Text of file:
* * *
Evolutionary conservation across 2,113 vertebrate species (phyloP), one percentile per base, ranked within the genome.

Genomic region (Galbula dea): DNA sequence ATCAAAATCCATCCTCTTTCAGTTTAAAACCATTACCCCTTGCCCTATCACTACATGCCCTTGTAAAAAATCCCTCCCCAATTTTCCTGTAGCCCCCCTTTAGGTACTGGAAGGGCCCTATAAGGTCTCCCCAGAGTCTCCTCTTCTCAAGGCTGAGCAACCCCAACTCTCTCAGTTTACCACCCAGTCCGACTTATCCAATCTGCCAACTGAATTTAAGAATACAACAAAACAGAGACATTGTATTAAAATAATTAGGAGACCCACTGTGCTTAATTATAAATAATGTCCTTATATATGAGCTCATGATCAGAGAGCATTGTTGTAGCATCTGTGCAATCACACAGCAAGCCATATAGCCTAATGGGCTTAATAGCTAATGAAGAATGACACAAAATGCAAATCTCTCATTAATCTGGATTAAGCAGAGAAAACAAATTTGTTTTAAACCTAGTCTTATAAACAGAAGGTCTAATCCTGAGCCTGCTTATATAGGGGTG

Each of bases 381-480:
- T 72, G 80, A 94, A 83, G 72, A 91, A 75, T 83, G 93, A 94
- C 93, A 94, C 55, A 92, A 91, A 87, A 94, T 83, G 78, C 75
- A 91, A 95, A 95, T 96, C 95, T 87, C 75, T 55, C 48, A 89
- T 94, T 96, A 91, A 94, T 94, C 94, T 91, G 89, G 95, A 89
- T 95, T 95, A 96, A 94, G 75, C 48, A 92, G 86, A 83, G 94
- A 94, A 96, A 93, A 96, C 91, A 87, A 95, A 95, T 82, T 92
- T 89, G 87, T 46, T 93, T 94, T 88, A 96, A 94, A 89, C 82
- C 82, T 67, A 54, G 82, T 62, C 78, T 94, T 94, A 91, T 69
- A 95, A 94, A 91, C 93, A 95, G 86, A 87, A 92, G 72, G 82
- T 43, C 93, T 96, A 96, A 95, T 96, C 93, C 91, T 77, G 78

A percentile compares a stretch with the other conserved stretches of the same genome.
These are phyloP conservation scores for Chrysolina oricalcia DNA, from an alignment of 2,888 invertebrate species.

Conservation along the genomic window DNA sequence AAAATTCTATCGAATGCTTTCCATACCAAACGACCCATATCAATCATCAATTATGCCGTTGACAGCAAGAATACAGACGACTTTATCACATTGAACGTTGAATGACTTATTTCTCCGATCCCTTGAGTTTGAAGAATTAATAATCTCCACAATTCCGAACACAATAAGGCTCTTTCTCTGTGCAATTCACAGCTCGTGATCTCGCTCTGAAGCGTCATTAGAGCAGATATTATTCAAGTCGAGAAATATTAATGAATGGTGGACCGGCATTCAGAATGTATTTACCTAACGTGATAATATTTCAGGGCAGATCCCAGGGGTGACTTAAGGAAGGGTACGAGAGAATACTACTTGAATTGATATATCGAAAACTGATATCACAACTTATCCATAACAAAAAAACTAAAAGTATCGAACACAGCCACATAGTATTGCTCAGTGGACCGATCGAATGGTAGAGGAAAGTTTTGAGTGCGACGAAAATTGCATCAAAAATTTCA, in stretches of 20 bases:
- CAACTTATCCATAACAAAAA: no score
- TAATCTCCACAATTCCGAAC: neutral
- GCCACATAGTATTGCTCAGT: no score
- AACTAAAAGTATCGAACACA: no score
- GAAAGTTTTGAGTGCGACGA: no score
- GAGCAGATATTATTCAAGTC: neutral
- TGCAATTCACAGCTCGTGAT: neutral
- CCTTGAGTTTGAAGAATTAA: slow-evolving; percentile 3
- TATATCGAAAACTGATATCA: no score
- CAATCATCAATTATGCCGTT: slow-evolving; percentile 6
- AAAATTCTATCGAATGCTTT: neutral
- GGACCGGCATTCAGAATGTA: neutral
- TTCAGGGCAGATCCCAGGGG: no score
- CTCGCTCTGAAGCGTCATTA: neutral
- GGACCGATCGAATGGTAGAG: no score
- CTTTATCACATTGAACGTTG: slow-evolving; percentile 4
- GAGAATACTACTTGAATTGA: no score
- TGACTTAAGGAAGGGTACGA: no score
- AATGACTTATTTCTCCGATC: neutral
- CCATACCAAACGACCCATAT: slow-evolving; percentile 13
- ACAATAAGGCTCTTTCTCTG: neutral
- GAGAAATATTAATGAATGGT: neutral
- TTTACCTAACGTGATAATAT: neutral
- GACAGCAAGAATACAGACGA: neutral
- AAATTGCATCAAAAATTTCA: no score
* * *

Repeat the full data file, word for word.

Evolutionary conservation across 2,113 vertebrate species (phyloP), one percentile per base, ranked within the genome.

Genomic region (Galbula dea): DNA sequence ATCAAAATCCATCCTCTTTCAGTTTAAAACCATTACCCCTTGCCCTATCACTACATGCCCTTGTAAAAAATCCCTCCCCAATTTTCCTGTAGCCCCCCTTTAGGTACTGGAAGGGCCCTATAAGGTCTCCCCAGAGTCTCCTCTTCTCAAGGCTGAGCAACCCCAACTCTCTCAGTTTACCACCCAGTCCGACTTATCCAATCTGCCAACTGAATTTAAGAATACAACAAAACAGAGACATTGTATTAAAATAATTAGGAGACCCACTGTGCTTAATTATAAATAATGTCCTTATATATGAGCTCATGATCAGAGAGCATTGTTGTAGCATCTGTGCAATCACACAGCAAGCCATATAGCCTAATGGGCTTAATAGCTAATGAAGAATGACACAAAATGCAAATCTCTCATTAATCTGGATTAAGCAGAGAAAACAAATTTGTTTTAAACCTAGTCTTATAAACAGAAGGTCTAATCCTGAGCCTGCTTATATAGGGGTG

Each of bases 381-480:
- T 72, G 80, A 94, A 83, G 72, A 91, A 75, T 83, G 93, A 94
- C 93, A 94, C 55, A 92, A 91, A 87, A 94, T 83, G 78, C 75
- A 91, A 95, A 95, T 96, C 95, T 87, C 75, T 55, C 48, A 89
- T 94, T 96, A 91, A 94, T 94, C 94, T 91, G 89, G 95, A 89
- T 95, T 95, A 96, A 94, G 75, C 48, A 92, G 86, A 83, G 94
- A 94, A 96, A 93, A 96, C 91, A 87, A 95, A 95, T 82, T 92
- T 89, G 87, T 46, T 93, T 94, T 88, A 96, A 94, A 89, C 82
- C 82, T 67, A 54, G 82, T 62, C 78, T 94, T 94, A 91, T 69
- A 95, A 94, A 91, C 93, A 95, G 86, A 87, A 92, G 72, G 82
- T 43, C 93, T 96, A 96, A 95, T 96, C 93, C 91, T 77, G 78

A percentile compares a stretch with the other conserved stretches of the same genome.
These are phyloP conservation scores for Chrysolina oricalcia DNA, from an alignment of 2,888 invertebrate species.

Conservation along the genomic window DNA sequence AAAATTCTATCGAATGCTTTCCATACCAAACGACCCATATCAATCATCAATTATGCCGTTGACAGCAAGAATACAGACGACTTTATCACATTGAACGTTGAATGACTTATTTCTCCGATCCCTTGAGTTTGAAGAATTAATAATCTCCACAATTCCGAACACAATAAGGCTCTTTCTCTGTGCAATTCACAGCTCGTGATCTCGCTCTGAAGCGTCATTAGAGCAGATATTATTCAAGTCGAGAAATATTAATGAATGGTGGACCGGCATTCAGAATGTATTTACCTAACGTGATAATATTTCAGGGCAGATCCCAGGGGTGACTTAAGGAAGGGTACGAGAGAATACTACTTGAATTGATATATCGAAAACTGATATCACAACTTATCCATAACAAAAAAACTAAAAGTATCGAACACAGCCACATAGTATTGCTCAGTGGACCGATCGAATGGTAGAGGAAAGTTTTGAGTGCGACGAAAATTGCATCAAAAATTTCA, in stretches of 20 bases:
- CAACTTATCCATAACAAAAA: no score
- TAATCTCCACAATTCCGAAC: neutral
- GCCACATAGTATTGCTCAGT: no score
- AACTAAAAGTATCGAACACA: no score
- GAAAGTTTTGAGTGCGACGA: no score
- GAGCAGATATTATTCAAGTC: neutral
- TGCAATTCACAGCTCGTGAT: neutral
- CCTTGAGTTTGAAGAATTAA: slow-evolving; percentile 3
- TATATCGAAAACTGATATCA: no score
- CAATCATCAATTATGCCGTT: slow-evolving; percentile 6
- AAAATTCTATCGAATGCTTT: neutral
- GGACCGGCATTCAGAATGTA: neutral
- TTCAGGGCAGATCCCAGGGG: no score
- CTCGCTCTGAAGCGTCATTA: neutral
- GGACCGATCGAATGGTAGAG: no score
- CTTTATCACATTGAACGTTG: slow-evolving; percentile 4
- GAGAATACTACTTGAATTGA: no score
- TGACTTAAGGAAGGGTACGA: no score
- AATGACTTATTTCTCCGATC: neutral
- CCATACCAAACGACCCATAT: slow-evolving; percentile 13
- ACAATAAGGCTCTTTCTCTG: neutral
- GAGAAATATTAATGAATGGT: neutral
- TTTACCTAACGTGATAATAT: neutral
- GACAGCAAGAATACAGACGA: neutral
- AAATTGCATCAAAAATTTCA: no score